Form before Content
Kornél Mundruczó’s Delta (2008)

A young man (Felix Lajko) returns to his hometown by a river delta to settle down. In an early scene, the shy man waits at the gate to a family farm and asks for his mother. The man who answers his request later turns out to be the husband of the boy’s mother, but not his biological father, of whom we know nothing. In Tender Son: The Frankenstein Project (2010), in which a young man goes on an incomprehensible killing spree, killing three people, it is also the protagonist who seeks his mother out at the beginning of the film, and it is again the identity of the father which is unclear. Though in the latter film, also by Mundruczo, the protagonist will end up killing his mother, in both films the relationship of mother and son and father and son is essentially beyond our understanding.

Where family relationships of protagonists are often secondary or even unknown, in Mundruczó’s films they play a crucial role that gives insight into his filmmaking approach. To understand what Mundruczo wants to achieve with the ambiguous parental figures, one first needs to know where he is heading. In Delta, it is not a killing spree, but an incest. When the young man returns to his mother, she introduces him to his sister (Orsolya Tóth) who is attracted by his independence, and, first as a sister, but soon as a woman, to him. As he begins building a home for himself, she helps him, and decides to move in together with him. This causes concern among the villagers, who don’t want the incest to happen, but, so it seems, end up causing it. Mother (unsupportive) and father (non-existent), then, are the weak figures unable (or unwilling) to defy the environment, and catalysts for bringing drama into the story: Mundruczo, uninterested in ordinary narratives, seems to have found a convenient way of introducing conflict, as broken families make a meaningful connection to the past that would otherwise need to be constructed step by step.

As the small, new family spends more time together, they grow closer, ever more decidedly defying their environment by being together. “Once, I didn’t eat for a year. I wasn’t hungry,” the sister admits to her brother as they spend their first evening together. Mundruczó’s characters flunk the principles of ordinary conversation so often that one can’t help but reminisce Johanna, an opera film Mundruczo made in 2005. Though the film had flaws of its own (again, the narrative was something of a stretch), a libretto seems that much more appropriate for Mundruczó’s style than the rigidity of dialogue: who complains when characters, during an ordinary duet, switch from ordinary dialogue to thinking out loud, or when a dramatic aria in a bel canto opera is followed by comic relief? The stage, where Mundruczo often returns to, seems to allow for just the kind of raptures that make his films so difficult to believe. Perhaps, this is also a stylistic constraint of cinema which affirms its relative conformity, but clearly Mundruczó’s work fails to convincingly challenge these limits.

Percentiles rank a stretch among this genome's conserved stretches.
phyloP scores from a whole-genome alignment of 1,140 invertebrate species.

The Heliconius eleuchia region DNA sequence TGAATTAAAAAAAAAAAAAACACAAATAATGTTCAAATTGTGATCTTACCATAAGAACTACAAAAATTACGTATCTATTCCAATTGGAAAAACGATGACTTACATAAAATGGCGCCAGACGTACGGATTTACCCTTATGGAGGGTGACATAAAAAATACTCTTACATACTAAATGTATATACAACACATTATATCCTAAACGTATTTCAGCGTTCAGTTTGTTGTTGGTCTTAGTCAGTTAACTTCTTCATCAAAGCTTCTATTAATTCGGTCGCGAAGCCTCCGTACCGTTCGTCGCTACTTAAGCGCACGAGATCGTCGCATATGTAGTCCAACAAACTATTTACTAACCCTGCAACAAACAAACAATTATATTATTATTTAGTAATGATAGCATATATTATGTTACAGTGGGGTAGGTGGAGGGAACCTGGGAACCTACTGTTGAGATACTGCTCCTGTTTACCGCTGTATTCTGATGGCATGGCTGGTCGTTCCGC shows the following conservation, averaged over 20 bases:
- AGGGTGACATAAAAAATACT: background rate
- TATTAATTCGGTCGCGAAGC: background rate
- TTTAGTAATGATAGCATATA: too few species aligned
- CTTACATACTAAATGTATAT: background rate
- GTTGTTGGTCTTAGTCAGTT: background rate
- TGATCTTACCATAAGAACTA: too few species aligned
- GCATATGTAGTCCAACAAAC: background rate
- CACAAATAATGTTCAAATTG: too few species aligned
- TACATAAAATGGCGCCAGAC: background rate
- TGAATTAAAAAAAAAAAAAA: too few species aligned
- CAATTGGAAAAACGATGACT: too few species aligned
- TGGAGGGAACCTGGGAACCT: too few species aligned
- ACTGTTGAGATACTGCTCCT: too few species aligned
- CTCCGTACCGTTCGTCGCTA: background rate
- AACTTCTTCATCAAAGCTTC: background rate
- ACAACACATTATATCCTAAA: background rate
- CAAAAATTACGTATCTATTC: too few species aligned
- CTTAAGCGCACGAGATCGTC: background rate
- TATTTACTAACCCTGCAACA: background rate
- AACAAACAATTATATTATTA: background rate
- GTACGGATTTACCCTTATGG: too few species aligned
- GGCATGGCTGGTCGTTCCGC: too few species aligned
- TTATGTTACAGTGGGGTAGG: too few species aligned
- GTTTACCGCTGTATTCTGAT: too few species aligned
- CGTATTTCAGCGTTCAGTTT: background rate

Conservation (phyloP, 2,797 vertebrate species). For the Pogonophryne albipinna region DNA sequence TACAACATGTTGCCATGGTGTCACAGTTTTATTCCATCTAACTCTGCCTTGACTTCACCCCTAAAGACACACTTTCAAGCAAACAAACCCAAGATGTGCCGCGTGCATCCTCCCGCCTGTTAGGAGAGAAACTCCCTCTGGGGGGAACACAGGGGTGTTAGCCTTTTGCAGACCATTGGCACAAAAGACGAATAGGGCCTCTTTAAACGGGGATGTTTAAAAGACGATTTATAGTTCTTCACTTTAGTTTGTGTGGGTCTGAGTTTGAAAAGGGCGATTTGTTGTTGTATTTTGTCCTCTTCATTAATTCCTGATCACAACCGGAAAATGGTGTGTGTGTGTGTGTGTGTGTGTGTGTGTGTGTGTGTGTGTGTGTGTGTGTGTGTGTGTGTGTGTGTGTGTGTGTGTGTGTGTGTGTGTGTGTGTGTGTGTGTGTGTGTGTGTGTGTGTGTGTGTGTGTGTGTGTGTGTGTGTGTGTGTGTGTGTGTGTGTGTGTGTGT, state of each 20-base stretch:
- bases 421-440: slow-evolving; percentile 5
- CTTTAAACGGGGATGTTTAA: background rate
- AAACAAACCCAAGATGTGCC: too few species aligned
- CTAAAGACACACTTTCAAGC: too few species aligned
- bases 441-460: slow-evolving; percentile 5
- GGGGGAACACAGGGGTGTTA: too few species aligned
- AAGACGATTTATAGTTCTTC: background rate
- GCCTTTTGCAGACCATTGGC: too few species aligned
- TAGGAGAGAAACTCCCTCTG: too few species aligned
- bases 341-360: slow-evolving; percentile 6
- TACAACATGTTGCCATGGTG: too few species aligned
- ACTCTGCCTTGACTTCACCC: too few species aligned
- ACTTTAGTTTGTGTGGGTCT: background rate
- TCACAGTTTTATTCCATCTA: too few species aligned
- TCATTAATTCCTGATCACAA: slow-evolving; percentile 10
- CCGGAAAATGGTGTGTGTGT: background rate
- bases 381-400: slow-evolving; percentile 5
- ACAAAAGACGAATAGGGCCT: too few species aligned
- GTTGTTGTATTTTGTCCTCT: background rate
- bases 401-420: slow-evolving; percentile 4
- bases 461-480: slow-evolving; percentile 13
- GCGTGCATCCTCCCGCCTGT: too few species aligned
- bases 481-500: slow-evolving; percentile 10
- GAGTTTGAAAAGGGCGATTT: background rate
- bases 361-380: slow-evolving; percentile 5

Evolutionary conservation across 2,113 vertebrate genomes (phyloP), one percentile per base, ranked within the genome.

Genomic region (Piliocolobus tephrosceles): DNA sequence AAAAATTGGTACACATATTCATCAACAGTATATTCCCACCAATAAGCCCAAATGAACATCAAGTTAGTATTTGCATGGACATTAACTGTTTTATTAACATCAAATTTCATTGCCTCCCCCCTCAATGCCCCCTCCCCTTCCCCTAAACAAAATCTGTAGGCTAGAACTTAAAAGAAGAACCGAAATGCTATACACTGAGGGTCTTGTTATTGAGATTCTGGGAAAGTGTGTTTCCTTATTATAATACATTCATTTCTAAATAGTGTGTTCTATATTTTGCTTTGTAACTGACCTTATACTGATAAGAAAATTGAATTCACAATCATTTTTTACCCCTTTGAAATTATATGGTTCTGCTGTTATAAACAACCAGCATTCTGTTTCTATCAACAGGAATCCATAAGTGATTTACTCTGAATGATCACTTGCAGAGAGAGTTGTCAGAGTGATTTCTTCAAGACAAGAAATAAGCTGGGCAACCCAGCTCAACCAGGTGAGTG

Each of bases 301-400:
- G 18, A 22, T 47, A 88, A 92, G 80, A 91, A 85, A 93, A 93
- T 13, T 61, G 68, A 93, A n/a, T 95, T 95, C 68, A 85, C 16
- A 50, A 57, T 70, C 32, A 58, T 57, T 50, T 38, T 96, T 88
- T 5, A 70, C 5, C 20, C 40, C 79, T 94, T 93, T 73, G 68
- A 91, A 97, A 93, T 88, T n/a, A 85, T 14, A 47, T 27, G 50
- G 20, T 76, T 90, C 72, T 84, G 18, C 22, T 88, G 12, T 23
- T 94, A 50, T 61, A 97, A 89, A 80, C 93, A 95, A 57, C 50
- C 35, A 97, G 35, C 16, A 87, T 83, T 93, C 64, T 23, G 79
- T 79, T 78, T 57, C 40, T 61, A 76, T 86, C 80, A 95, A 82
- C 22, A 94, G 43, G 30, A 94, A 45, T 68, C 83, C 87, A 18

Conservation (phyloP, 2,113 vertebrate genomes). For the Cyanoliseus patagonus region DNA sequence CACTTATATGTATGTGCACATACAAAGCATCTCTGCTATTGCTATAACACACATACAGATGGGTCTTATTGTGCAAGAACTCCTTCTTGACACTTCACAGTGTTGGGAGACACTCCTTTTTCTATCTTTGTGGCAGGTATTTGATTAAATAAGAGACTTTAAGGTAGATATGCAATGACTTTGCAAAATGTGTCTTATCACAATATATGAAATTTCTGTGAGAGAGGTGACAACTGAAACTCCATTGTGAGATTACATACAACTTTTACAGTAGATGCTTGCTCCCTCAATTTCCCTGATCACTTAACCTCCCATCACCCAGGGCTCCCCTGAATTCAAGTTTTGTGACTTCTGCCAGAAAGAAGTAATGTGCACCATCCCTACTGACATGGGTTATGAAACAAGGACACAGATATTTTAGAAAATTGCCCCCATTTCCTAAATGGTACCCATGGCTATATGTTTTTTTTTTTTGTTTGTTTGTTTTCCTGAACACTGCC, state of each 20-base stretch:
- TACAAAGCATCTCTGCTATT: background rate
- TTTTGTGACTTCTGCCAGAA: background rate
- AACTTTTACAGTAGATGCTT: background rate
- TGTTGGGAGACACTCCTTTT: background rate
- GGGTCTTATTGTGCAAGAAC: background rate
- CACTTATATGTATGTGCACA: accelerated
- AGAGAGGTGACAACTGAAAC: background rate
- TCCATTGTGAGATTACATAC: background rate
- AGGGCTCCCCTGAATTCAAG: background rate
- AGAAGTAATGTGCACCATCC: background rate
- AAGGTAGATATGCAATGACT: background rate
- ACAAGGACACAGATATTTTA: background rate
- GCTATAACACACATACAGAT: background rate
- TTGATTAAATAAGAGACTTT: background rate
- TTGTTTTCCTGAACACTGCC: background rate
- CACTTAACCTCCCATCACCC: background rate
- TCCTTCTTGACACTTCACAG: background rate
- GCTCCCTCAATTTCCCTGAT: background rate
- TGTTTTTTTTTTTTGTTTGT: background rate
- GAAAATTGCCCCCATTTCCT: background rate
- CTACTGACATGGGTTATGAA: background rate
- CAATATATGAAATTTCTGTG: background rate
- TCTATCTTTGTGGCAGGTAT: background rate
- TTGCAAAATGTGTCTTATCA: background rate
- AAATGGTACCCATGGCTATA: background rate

As is known, river deltas give rise to fruitful land, though in this case fertility mostly reflects in a disturbing sexual energy. After Toth’s character is raped by her mother’s husband, she’s drawn ever closer to her brother’s comforting hands, finally succumbing to the connection the director has been building up since minute 1. A way of overcoming the rape? A way of consuming the forbidden fruit? Mundruczo doesn’t shy away from symbolism. Of the many dialogues that serve double purposes, many work better metaphorically than on screen (“Don’t tidy up around here,” our protagonist is told when clearing off glasses in the local bar), and the house the siblings are building is never seen finished. Why a house in the first place? There is no place at his mother’s place, we are told, an unlikely narrative for a rural setting where homes are built to house up to four generations. Indeed, the very lyrical Mundruczo could be considered a contemporary Symbolist of some sort, though it is doubtful whether his hostility towards ordinary semantics is replaced by anything but provocative imagery.

Too often, Mundruczó’s characters are reticent youngsters unable to express themselves, forced to usurp their place in society through violent actions. Certainly, there is some psychological truth to this scrupulous overcompensation, but that truth only goes so far. If Mundruczó’s films look at life from a different perspective, as they aspire to, they do so esoterically. In a world where death and sexuality are employed so thoughtlessly, one wonders whether their reason for existence goes beyond inducing an emotional response that character psychology and narratives alone won’t generate. Visual affect, cinema theory’s favorite concept, is provoked here in the most direct, pornographic way. In Mundruczo’s universe, content lags behind form, because it is always the latter which justifies the composition of the former.